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Kampala’s Infrastructure Plans Hampered by Debt Payments

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Lord Mayor Erias Lukwago has highlighted that the heavy debt burden is significantly slowing down infrastructural development in Kampala. Despite a notable increase in budget allocations, particularly for road improvements, most funds are being directed toward paying off contractors.

Lukwago, who leads the Kampala Capital City Authority (KCCA) political wing, stated, “We are glad that Parliament has allocated us 1.1 trillion shillings for the next financial year. However, it’s unfortunate that not much will be achieved because the largest portion is meant to pay off debts.

”He explained that while next year’s budget has been increased from 456 billion shillings to 1.1 trillion shillings, the impact on the city will be minimal due to the overwhelming debt. “The people of Kampala need to lower their expectations because there will be fewer developments due to these debts,” Lukwago said during a media briefing at his home in Wakaliga, Rubaga division, on May 20, 2024.

Special Forces Command Construction Regiment Summoned

As head of the KCCA political wing, Lukwago has summoned Lt. Eng. Kikomeko Kigongo, assistant project manager of the Special Forces Command Construction Regiment (SFCCR), to explain delays in ongoing construction projects. Kigongo is expected to present a comprehensive report and accountability of the SFCCR’s operations at a special city executive committee meeting on May 29 at City Hall.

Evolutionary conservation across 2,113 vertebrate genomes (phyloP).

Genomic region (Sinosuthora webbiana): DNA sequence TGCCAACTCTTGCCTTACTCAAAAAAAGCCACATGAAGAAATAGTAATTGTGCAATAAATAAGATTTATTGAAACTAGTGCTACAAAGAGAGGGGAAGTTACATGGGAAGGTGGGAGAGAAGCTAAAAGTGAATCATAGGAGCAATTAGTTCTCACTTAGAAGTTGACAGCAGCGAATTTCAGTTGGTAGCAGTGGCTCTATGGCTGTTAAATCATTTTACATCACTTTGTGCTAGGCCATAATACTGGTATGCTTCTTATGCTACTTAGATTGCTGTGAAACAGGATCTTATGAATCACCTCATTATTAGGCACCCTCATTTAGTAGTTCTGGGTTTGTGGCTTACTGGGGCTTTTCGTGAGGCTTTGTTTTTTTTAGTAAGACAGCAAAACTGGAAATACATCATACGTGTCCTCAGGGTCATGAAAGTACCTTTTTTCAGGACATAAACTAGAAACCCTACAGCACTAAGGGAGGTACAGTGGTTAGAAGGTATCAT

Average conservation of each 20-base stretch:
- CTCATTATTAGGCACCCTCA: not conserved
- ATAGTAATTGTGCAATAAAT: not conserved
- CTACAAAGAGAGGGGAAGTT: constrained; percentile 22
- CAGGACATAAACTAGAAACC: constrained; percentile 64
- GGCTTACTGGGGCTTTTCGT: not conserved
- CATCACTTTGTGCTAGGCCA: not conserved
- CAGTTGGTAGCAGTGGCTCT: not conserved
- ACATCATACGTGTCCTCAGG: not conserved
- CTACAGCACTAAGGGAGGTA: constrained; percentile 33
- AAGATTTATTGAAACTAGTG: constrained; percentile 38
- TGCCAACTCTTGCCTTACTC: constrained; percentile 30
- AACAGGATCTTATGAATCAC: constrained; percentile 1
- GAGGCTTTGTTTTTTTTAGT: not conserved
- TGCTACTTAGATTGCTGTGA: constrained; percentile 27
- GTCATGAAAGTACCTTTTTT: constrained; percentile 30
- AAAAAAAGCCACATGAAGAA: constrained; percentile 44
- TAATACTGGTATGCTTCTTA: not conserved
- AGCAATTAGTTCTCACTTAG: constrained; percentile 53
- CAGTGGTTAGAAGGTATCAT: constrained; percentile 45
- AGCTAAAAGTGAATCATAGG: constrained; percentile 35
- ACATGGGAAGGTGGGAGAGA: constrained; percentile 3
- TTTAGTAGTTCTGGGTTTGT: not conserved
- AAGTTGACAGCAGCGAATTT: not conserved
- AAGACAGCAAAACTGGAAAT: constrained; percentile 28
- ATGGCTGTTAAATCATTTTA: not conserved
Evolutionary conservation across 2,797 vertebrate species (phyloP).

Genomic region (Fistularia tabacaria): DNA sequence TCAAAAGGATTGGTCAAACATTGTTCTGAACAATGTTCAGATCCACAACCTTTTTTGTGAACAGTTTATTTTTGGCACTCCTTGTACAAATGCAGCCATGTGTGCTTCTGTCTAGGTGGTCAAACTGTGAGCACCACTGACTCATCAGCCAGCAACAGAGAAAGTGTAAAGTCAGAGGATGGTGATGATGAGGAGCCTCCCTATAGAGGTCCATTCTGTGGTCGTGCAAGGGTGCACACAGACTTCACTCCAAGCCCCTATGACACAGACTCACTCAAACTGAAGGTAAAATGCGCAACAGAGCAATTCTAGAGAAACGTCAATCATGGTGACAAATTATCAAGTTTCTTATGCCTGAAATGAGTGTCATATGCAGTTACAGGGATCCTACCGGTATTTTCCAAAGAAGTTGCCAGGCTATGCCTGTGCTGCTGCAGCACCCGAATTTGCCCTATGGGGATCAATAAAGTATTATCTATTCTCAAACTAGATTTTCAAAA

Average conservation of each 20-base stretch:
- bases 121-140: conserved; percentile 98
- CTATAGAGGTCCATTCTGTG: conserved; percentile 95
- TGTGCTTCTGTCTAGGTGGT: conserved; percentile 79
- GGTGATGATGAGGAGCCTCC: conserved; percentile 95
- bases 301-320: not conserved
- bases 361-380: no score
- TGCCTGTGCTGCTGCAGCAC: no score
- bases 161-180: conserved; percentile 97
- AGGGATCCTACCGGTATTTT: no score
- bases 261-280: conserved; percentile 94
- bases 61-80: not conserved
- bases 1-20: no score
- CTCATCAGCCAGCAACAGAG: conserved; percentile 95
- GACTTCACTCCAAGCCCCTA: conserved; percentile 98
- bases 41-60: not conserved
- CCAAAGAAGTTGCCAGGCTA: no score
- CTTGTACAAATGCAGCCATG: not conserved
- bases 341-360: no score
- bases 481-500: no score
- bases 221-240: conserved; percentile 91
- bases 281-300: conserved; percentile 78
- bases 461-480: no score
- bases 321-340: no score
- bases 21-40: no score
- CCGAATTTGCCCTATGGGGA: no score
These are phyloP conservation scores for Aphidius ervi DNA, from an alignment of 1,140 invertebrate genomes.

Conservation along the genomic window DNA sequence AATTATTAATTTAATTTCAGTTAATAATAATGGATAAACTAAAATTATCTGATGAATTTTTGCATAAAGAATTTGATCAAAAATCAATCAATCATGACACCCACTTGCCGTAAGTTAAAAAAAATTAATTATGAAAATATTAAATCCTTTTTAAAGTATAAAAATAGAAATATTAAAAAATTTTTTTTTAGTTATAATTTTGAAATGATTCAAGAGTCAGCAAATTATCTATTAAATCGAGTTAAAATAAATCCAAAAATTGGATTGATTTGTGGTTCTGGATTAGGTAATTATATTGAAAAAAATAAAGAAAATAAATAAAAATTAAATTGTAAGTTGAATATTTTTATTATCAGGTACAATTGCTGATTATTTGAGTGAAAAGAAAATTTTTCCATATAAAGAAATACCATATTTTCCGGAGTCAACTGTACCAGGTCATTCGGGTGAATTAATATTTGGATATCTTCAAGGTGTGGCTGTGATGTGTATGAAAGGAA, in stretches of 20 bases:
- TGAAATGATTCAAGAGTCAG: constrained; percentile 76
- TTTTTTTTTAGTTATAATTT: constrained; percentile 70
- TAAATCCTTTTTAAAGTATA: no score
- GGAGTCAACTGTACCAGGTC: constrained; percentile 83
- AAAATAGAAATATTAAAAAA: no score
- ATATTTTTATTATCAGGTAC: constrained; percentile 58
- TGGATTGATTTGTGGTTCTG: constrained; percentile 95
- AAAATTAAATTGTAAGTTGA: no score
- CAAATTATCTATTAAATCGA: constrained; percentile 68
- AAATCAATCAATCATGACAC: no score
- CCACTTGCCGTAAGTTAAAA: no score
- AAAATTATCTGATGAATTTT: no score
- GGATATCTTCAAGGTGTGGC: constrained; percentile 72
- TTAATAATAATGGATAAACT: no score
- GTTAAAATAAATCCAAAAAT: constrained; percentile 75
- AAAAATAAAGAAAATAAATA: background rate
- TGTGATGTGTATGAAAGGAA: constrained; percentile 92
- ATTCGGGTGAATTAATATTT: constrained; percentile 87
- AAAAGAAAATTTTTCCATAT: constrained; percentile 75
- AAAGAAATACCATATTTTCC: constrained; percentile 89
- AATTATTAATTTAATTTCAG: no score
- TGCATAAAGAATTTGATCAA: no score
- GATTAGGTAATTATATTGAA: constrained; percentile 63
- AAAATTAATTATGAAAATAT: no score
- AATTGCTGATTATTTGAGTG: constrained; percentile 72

In May last year, President Yoweri Museveni directed KCCA and other government agencies to collaborate with the SFC Construction Regiment, led by Lt. Col. Eng. Robert Chabo, to repair potholes and maintain roads in Kampala. This directive came in response to public complaints about the poor state of roads.

The SFC’s responsibilities include repairing potholes and conducting sectional repairs in selected areas of Kampala. For potholes, the SFC is tasked with addressing the sub-base (if affected), the base, and applying asphalt. For larger sectional repairs, they work on the sub-base, base, and the asphalt course.

Lack of Coordination and Delays

Lukwago criticized the lack of communication regarding the collaboration with the SFC, which has led to further delays. His office was not provided with details about the scope of work, contract sums, or terms of the contract. “Although our leadership is responsible for initiating all city development programs, monitoring sector performance, and reporting to the council under Sections 11 and 14b of the KCC Act 2010 (as amended), there was no clear indication of the workload ahead of us. This has left us sidelined in the road repair works,” he stated.

Progress Report from SFCCR

Contrary to Lukwago’s claims, the SFCCR reported significant progress. According to Lt. Eng. Kikomeko, 75% of the assigned pothole repairs in Kampala have been completed, with only a final handover pending. “We have completed nearly 75% of the pothole areas and expect to reach 80% during this phase. We will finish the remaining 20% in the next phase. With seven months left in our 12-month schedule, we are moving well,” Kikomeko told New Vision in a telephone interview.

He added that they initially planned to fill 12,000 square meters of potholes, but this target has been expanded to 20,000 square meters due to the increasing size of untreated potholes. “So far, we have sealed more than 14,000 square meters of potholes as we wrap up this phase of the work,” Kikomeko said.

Despite these assertions, the delays and debt issues continue to pose significant challenges to Kampala’s infrastructure development efforts.

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